Plasmids are relatively small, usually circular, DNA molecules. Most plasmids that have been found in lactic acid bacteria are cryptic, that is, their presence or absence has no apparent effect on growth, survival, or other observed properties of the bacterium. Plasmids are remarkably common in .

Plasmid , in microbiology, an extrachromosomal genetic element that occurs in many bacterial strains. Plasmids are circular deoxyribonucleic acid DNA molecules that replicate independently of the bacterial chromosome. They are not essential for the bacterium but may confer a selective advantage. One class of plasmids, colicinogenic or Col factors, determines the production of proteins called colicins, which have antibiotic activity and can kill other bacteria.

Another class of plasmids, R factors, confers upon bacteria resistance to antibiotics. Some Col factors and R factors can transfer themselves from one cell to another and thus are capable of spreading rapidly through a bacterial population. A plasmid that is attached to the cell membrane or integrated into the bacterial chromosome is called an episome q. Plasmids are extremely valuable tools in the fields of molecular biology and genetics, specifically in the area of genetic engineering q.

They play a critical role in such procedures as gene cloning, recombinant protein production e. In such procedures, a plasmid is cut at a specific site or sites using enzymes called restriction endonucleases. A foreign DNA element such as the gene for insulin is then spliced into the plasmid. The resulting circular structure, a recombinant DNA molecule, is then introduced into bacterial cells a process called transformation. The autonomous replication of the plasmid within the bacterial cells makes it possible to produce large numbers of copies of the recombinant DNA molecule for experimental manipulation or commercial purposes such as the production of large amounts of insulin.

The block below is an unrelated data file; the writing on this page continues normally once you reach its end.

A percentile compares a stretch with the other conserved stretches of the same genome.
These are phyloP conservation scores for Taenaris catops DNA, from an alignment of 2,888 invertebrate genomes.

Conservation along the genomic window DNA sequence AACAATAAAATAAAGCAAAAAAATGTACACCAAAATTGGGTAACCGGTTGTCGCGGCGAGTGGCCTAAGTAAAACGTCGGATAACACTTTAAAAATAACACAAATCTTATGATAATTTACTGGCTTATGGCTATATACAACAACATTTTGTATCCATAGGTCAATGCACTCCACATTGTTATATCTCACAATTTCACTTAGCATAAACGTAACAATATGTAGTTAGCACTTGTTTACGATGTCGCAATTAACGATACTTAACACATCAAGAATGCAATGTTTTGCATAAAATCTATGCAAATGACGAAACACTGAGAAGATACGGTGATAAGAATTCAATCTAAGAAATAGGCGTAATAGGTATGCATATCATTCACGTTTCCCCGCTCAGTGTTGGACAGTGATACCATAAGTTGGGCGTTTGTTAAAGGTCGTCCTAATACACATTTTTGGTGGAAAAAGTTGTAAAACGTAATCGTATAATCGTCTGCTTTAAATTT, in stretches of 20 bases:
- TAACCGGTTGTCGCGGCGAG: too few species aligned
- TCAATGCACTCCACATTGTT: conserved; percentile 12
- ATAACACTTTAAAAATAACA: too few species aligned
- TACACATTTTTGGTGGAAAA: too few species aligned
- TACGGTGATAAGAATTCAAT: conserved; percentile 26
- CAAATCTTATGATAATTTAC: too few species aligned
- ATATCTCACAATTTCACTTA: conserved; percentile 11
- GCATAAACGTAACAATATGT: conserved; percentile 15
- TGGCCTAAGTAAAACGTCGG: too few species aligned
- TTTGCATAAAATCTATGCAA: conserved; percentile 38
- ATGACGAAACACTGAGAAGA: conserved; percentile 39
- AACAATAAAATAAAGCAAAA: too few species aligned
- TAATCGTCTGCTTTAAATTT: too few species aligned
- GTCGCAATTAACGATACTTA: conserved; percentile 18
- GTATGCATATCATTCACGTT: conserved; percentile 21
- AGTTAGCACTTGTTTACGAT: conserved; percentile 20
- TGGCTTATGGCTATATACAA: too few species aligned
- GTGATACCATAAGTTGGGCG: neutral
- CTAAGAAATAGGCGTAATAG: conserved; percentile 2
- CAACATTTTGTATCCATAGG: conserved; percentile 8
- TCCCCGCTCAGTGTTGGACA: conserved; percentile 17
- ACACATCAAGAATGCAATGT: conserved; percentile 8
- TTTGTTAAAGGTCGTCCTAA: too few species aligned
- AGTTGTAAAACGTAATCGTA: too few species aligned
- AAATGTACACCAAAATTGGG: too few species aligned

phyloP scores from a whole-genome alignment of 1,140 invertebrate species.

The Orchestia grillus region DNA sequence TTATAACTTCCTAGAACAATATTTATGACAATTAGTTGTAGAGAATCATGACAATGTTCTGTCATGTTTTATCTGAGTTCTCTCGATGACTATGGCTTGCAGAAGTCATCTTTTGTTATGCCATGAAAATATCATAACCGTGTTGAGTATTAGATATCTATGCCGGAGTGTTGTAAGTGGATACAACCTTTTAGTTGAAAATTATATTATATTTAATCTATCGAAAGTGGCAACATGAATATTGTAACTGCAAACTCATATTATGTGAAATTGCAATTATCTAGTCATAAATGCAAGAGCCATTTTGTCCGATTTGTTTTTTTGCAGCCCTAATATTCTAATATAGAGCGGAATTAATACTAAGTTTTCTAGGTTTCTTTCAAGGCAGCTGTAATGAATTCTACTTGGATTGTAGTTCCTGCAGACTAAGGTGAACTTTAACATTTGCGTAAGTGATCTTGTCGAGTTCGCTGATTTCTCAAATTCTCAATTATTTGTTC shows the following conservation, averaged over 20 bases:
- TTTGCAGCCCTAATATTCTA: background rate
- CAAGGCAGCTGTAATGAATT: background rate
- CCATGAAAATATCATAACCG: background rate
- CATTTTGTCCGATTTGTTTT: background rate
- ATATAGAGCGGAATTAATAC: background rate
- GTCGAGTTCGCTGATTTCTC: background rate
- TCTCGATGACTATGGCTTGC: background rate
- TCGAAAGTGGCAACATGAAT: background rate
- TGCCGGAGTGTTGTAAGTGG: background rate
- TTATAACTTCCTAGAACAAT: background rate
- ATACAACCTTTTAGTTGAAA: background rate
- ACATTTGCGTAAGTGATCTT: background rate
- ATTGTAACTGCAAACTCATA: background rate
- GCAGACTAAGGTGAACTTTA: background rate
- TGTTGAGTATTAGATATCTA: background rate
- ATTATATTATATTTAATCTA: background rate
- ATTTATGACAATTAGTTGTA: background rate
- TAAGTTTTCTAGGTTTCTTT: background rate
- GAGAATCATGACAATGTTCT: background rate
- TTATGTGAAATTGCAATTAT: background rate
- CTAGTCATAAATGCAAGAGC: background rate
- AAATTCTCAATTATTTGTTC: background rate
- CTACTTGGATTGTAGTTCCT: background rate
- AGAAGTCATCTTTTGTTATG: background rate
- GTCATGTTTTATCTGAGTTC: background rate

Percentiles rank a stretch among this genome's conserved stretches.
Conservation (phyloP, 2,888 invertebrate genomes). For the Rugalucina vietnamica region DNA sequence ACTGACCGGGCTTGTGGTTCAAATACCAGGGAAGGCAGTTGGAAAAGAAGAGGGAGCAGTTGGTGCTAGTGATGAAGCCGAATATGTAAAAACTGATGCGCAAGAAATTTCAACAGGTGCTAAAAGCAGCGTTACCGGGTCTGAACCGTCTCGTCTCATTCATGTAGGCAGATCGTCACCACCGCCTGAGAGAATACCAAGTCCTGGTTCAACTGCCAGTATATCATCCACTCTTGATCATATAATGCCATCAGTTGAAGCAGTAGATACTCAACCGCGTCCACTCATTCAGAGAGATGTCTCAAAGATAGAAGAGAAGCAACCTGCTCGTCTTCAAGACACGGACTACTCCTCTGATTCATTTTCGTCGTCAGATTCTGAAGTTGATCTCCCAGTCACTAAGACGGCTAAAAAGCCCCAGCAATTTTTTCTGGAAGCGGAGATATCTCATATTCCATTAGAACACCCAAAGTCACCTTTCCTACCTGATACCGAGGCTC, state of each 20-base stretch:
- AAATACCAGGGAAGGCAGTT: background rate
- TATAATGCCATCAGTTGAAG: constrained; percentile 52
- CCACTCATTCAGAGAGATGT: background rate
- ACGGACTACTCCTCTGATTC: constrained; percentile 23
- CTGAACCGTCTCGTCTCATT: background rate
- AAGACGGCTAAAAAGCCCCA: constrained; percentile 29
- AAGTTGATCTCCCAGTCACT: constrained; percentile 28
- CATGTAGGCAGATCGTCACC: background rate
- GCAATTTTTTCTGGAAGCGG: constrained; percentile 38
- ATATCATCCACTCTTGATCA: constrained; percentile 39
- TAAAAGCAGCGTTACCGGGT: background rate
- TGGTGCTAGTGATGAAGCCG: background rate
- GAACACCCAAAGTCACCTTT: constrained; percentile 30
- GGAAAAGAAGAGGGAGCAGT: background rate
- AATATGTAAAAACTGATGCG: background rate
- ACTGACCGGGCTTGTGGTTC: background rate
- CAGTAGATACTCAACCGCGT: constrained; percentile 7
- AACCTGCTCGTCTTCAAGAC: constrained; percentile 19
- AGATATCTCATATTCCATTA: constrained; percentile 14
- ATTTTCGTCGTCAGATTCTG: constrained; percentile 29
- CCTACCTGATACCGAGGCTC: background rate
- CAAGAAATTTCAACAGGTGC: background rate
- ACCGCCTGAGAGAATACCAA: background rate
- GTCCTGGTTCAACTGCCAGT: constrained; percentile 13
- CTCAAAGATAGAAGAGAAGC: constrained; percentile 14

Plasmids are well suited to genetic engineering in other ways. Their antibiotic resistance genes, for example, prove useful in identifying those bacterial cells that have taken up the recombinant DNA molecule in a high background of untransformed cells transformation frequencies are only about 1 out of every , cells. Videos Images. Additional Info. More About Contributors Article History.

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Learn More in these related Britannica articles:. Bacterial plasmids are circular DNA molecules; some carry genes for resistance to various agents in the environment that would be toxic to the bacteria e. Many fungi and some plants possess plasmids in their mitochondria; most of these are linear DNA molecules carrying….

Viral and plasmidnucleic acids pass from cell to cell where the DNA or RNA perform their replication and coding functions efficiently. Conjugative plasmids encode an extremely efficient mechanism that mediates their own transfer from a donor cell to a recipient cell. The process takes place in one direction since only the donor cells contain the conjugative plasmid.

In gram-negative bacteria, donor cells…. History at your fingertips. Sign up here to see what happened On This Day , every day in your inbox! Email address. By signing up, you agree to our Privacy Notice. Be on the lookout for your Britannica newsletter to get trusted stories delivered right to your inbox.